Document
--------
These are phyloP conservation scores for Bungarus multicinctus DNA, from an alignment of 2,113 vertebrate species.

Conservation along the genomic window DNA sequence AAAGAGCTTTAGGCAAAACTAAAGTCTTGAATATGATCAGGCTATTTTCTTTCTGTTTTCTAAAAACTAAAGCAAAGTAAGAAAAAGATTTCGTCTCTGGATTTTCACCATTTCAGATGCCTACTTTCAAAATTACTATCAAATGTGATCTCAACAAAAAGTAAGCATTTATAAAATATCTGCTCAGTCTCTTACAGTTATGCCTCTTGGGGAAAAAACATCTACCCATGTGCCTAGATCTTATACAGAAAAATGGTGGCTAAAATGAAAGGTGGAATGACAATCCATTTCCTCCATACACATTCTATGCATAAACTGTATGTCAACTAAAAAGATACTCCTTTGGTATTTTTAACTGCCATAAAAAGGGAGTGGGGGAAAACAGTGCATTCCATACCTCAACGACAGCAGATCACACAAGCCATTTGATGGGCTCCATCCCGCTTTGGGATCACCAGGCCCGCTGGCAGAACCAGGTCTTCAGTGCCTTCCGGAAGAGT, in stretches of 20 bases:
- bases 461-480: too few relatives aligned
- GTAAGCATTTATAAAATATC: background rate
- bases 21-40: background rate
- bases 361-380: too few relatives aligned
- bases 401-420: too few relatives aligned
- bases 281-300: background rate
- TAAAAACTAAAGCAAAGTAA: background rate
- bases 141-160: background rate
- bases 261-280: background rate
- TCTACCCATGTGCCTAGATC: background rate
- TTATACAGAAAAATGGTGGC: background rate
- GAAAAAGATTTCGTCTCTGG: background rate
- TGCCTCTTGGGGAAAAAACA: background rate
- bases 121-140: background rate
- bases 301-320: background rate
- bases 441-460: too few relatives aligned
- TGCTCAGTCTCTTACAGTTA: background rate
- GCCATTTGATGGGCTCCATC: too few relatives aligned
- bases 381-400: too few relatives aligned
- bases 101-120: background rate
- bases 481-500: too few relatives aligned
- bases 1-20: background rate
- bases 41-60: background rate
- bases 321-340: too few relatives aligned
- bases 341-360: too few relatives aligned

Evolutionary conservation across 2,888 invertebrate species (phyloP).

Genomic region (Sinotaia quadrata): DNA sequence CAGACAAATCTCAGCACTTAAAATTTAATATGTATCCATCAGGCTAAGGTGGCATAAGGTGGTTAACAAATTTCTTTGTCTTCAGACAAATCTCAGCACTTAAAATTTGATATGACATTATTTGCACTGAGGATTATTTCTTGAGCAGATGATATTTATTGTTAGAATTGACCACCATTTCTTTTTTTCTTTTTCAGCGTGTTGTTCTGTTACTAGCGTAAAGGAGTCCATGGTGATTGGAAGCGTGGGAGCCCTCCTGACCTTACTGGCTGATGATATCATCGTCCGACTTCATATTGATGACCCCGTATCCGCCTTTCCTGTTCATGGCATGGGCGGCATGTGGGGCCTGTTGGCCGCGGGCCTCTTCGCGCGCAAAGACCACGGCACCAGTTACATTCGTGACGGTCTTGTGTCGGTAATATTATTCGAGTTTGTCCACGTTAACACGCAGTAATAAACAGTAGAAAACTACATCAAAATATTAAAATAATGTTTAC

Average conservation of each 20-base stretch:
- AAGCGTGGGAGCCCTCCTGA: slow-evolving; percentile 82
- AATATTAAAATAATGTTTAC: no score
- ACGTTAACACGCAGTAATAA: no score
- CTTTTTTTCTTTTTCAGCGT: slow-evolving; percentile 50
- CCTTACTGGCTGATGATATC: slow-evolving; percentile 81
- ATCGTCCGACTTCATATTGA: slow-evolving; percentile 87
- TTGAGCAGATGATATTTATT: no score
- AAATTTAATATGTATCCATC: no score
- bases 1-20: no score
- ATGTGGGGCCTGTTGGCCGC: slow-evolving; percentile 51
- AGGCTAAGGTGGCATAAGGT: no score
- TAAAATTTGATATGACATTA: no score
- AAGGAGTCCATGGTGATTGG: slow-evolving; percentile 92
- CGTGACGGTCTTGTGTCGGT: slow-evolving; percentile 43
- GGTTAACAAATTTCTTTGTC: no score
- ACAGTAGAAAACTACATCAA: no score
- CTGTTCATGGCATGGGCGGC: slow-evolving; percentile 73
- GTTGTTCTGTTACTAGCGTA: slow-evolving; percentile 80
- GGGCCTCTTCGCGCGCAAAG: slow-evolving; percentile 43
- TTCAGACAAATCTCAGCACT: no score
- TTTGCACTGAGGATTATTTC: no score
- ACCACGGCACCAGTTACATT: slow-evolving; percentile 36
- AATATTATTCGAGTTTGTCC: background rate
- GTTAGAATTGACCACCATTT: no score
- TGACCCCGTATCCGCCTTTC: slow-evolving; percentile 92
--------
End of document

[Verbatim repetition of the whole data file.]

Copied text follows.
These are phyloP conservation scores for Bungarus multicinctus DNA, from an alignment of 2,113 vertebrate species.

Conservation along the genomic window DNA sequence AAAGAGCTTTAGGCAAAACTAAAGTCTTGAATATGATCAGGCTATTTTCTTTCTGTTTTCTAAAAACTAAAGCAAAGTAAGAAAAAGATTTCGTCTCTGGATTTTCACCATTTCAGATGCCTACTTTCAAAATTACTATCAAATGTGATCTCAACAAAAAGTAAGCATTTATAAAATATCTGCTCAGTCTCTTACAGTTATGCCTCTTGGGGAAAAAACATCTACCCATGTGCCTAGATCTTATACAGAAAAATGGTGGCTAAAATGAAAGGTGGAATGACAATCCATTTCCTCCATACACATTCTATGCATAAACTGTATGTCAACTAAAAAGATACTCCTTTGGTATTTTTAACTGCCATAAAAAGGGAGTGGGGGAAAACAGTGCATTCCATACCTCAACGACAGCAGATCACACAAGCCATTTGATGGGCTCCATCCCGCTTTGGGATCACCAGGCCCGCTGGCAGAACCAGGTCTTCAGTGCCTTCCGGAAGAGT, in stretches of 20 bases:
- bases 461-480: too few relatives aligned
- GTAAGCATTTATAAAATATC: background rate
- bases 21-40: background rate
- bases 361-380: too few relatives aligned
- bases 401-420: too few relatives aligned
- bases 281-300: background rate
- TAAAAACTAAAGCAAAGTAA: background rate
- bases 141-160: background rate
- bases 261-280: background rate
- TCTACCCATGTGCCTAGATC: background rate
- TTATACAGAAAAATGGTGGC: background rate
- GAAAAAGATTTCGTCTCTGG: background rate
- TGCCTCTTGGGGAAAAAACA: background rate
- bases 121-140: background rate
- bases 301-320: background rate
- bases 441-460: too few relatives aligned
- TGCTCAGTCTCTTACAGTTA: background rate
- GCCATTTGATGGGCTCCATC: too few relatives aligned
- bases 381-400: too few relatives aligned
- bases 101-120: background rate
- bases 481-500: too few relatives aligned
- bases 1-20: background rate
- bases 41-60: background rate
- bases 321-340: too few relatives aligned
- bases 341-360: too few relatives aligned

Evolutionary conservation across 2,888 invertebrate species (phyloP).

Genomic region (Sinotaia quadrata): DNA sequence CAGACAAATCTCAGCACTTAAAATTTAATATGTATCCATCAGGCTAAGGTGGCATAAGGTGGTTAACAAATTTCTTTGTCTTCAGACAAATCTCAGCACTTAAAATTTGATATGACATTATTTGCACTGAGGATTATTTCTTGAGCAGATGATATTTATTGTTAGAATTGACCACCATTTCTTTTTTTCTTTTTCAGCGTGTTGTTCTGTTACTAGCGTAAAGGAGTCCATGGTGATTGGAAGCGTGGGAGCCCTCCTGACCTTACTGGCTGATGATATCATCGTCCGACTTCATATTGATGACCCCGTATCCGCCTTTCCTGTTCATGGCATGGGCGGCATGTGGGGCCTGTTGGCCGCGGGCCTCTTCGCGCGCAAAGACCACGGCACCAGTTACATTCGTGACGGTCTTGTGTCGGTAATATTATTCGAGTTTGTCCACGTTAACACGCAGTAATAAACAGTAGAAAACTACATCAAAATATTAAAATAATGTTTAC

Average conservation of each 20-base stretch:
- AAGCGTGGGAGCCCTCCTGA: slow-evolving; percentile 82
- AATATTAAAATAATGTTTAC: no score
- ACGTTAACACGCAGTAATAA: no score
- CTTTTTTTCTTTTTCAGCGT: slow-evolving; percentile 50
- CCTTACTGGCTGATGATATC: slow-evolving; percentile 81
- ATCGTCCGACTTCATATTGA: slow-evolving; percentile 87
- TTGAGCAGATGATATTTATT: no score
- AAATTTAATATGTATCCATC: no score
- bases 1-20: no score
- ATGTGGGGCCTGTTGGCCGC: slow-evolving; percentile 51
- AGGCTAAGGTGGCATAAGGT: no score
- TAAAATTTGATATGACATTA: no score
- AAGGAGTCCATGGTGATTGG: slow-evolving; percentile 92
- CGTGACGGTCTTGTGTCGGT: slow-evolving; percentile 43
- GGTTAACAAATTTCTTTGTC: no score
- ACAGTAGAAAACTACATCAA: no score
- CTGTTCATGGCATGGGCGGC: slow-evolving; percentile 73
- GTTGTTCTGTTACTAGCGTA: slow-evolving; percentile 80
- GGGCCTCTTCGCGCGCAAAG: slow-evolving; percentile 43
- TTCAGACAAATCTCAGCACT: no score
- TTTGCACTGAGGATTATTTC: no score
- ACCACGGCACCAGTTACATT: slow-evolving; percentile 36
- AATATTATTCGAGTTTGTCC: background rate
- GTTAGAATTGACCACCATTT: no score
- TGACCCCGTATCCGCCTTTC: slow-evolving; percentile 92